What Is Thecal Sac Impingement and How to Fix it

The thecal sac is a part of human anatomy, and it covers a portion of the spine, enclosing cerebral-spinal fluid, surrounding the spinal cord to protect it. It goes on the spine all the way through the S1 to S3 spinal levels, moving with it as it flexes.

Through the liquid contained in the thecal sac, the neurons and nerves in your spinal cord are able to communicate, thus making movement and feeling possible. Needless to say, the thecal sac is a crucial aspect of your nervous system, and its afflictions can pose a serious threat to your health.

Thecal sac impingement is one of serious medical conditions that can affect your spine and your mobility. Since its mission is to insulate and protect all the sensitive nerve tissue in the spine, its malfunctioning can affect not only your mobility, but also cause significant discomfort and pain.

The Symptoms of Thecal Sac Impingement

Sometimes, the thecal sac becomes compressed by non-threatening causes; it is only temporary and it doesn’t cause major concern. A particularly challenging workout session or a fall may cause this temporary impingement or pressure, and while it may feel a bit uncomfortable it should pass in a few days.

Still, if the impingement of the thecal sac goes in too deep, more permanent damage can occur, and the symptoms will be proportionally more severe.

Here are the most common symptoms of thecal sac impingement. If you experience any of these, you should schedule a doctor’s appointment right away.

  • Durable and significant back pain, especially in the lower spine;
  • Reduced mobility in the entire back and shoulders area;
  • Numbness, tingling sensations or muscle weakness in the lower body (the legs and shoulders);
  • Morphological modifications, caused by disc hernia (the lumbar discs become displaced, due to the pressure of the sac impingement) – such transformations may be similar to those caused by sciatica.

Some of these symptoms can be caused by underlying issues, some of which can be stand-alone causes for concern. These rather serious causes include tumors, spinal fractures, spinal abscesses or osteophytes. As a key take-away, whenever you experience recurrent back pain and other symptoms from the above list, go get the matter checked out.

 

Bear in mind that even though most of the problems derived from thecal sac impingement are located in the lower back area, patients often experience a mirroring effect. This means that they feel pain and discomfort in the upper reaches of the spine as well, near the neck.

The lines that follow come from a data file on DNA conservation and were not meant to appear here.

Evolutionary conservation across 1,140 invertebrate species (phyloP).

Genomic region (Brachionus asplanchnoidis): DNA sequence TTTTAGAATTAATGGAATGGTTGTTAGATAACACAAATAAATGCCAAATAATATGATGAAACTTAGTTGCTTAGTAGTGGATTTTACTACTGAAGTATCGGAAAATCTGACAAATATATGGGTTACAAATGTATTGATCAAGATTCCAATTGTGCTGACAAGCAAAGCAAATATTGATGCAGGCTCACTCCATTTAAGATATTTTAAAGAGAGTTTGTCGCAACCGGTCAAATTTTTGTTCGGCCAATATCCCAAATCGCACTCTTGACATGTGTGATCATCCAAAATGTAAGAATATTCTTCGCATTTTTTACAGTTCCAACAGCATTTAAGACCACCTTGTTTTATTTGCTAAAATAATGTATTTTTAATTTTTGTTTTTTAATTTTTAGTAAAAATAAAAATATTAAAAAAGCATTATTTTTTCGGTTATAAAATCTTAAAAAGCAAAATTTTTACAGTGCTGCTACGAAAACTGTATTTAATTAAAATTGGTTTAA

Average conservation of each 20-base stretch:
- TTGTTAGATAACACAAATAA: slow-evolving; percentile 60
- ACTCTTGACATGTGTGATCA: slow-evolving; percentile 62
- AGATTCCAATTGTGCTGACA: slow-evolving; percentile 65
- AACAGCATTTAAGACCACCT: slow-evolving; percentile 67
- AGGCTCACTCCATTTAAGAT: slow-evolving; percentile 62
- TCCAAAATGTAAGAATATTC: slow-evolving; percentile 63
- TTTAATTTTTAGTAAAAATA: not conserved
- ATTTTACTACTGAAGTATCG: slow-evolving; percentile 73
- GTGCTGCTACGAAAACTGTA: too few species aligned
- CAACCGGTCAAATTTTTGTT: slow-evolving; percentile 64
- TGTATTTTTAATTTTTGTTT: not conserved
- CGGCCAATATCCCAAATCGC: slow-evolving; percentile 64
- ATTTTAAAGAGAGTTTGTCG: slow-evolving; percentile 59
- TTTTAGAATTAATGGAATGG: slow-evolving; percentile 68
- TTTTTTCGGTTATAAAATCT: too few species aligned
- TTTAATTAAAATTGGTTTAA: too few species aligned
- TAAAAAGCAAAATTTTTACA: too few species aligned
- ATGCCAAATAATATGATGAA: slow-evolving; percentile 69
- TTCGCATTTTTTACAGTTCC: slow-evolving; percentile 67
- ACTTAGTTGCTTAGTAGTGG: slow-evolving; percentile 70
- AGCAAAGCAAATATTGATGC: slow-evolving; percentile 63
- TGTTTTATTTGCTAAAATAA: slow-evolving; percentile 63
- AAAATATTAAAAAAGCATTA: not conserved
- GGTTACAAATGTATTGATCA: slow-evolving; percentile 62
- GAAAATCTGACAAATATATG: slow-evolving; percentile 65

Since the spine is attempting to balance itself out in order to relieve the pressure from a troublesome area, it may cause an adjustment of its angle in other areas of its length. In a similar way to scoliosis, suffering from thecal sac impingement may cause your neck and upper back to become hunched and to start hurting as well.

Lumbar Spinal Stenosis

Older patients can also suffer from a particular form of thecal sac impingement, called lumbar spinal stenosis, which means that some nerve terminations in the back get trapped, due to the pressure. This leads to a host of unpleasant symptoms, including muscle weakness, reduced blow flow, numbness, leg fatigue and even bowel malfunctions.

While the symptoms of lumbar spinal stenosis aren’t as life-threatening as the more serious forms of thecal sac impingement, it can still make the patient’s life very difficult. There are ways to treat this condition and manage the symptoms effectively; all you need to do it is discuss it with your doctor.

What Are the Treatment Options for Thecal Sac Impingement?

To give you an idea of what you can expect when dealing with thecal sac impingement, we will give you an outline of the most common courses of treatment. Since there can be many causes for this condition (some of them being serious diseases themselves), there is no one-shoe-fits-all solution to this.

Here are the most common treatment options, presented from mildest to the most radical.

Depending on the particulars of your case, your doctor may recommend you to either:

a) Treat the underlying condition first, and the symptoms of thecal sac impingement may go away in time, after the problem is solved;

b) Go to physiotherapy and practice a stretching form of mild exercise or alternative treatment, like tai chi or yoga;

c) Visit a chiropractor for regular treatments

d) Get epidural injections (for the more serious cases)

e) Have spinal surgery (for the most serious of cases) and only as a last resort.

The last option of treatment should only be considered if all else fails. Usually, doctors prescribe at least 3 months of chiropractic treatment and massages before going ahead with the surgery, even for the difficult cases.

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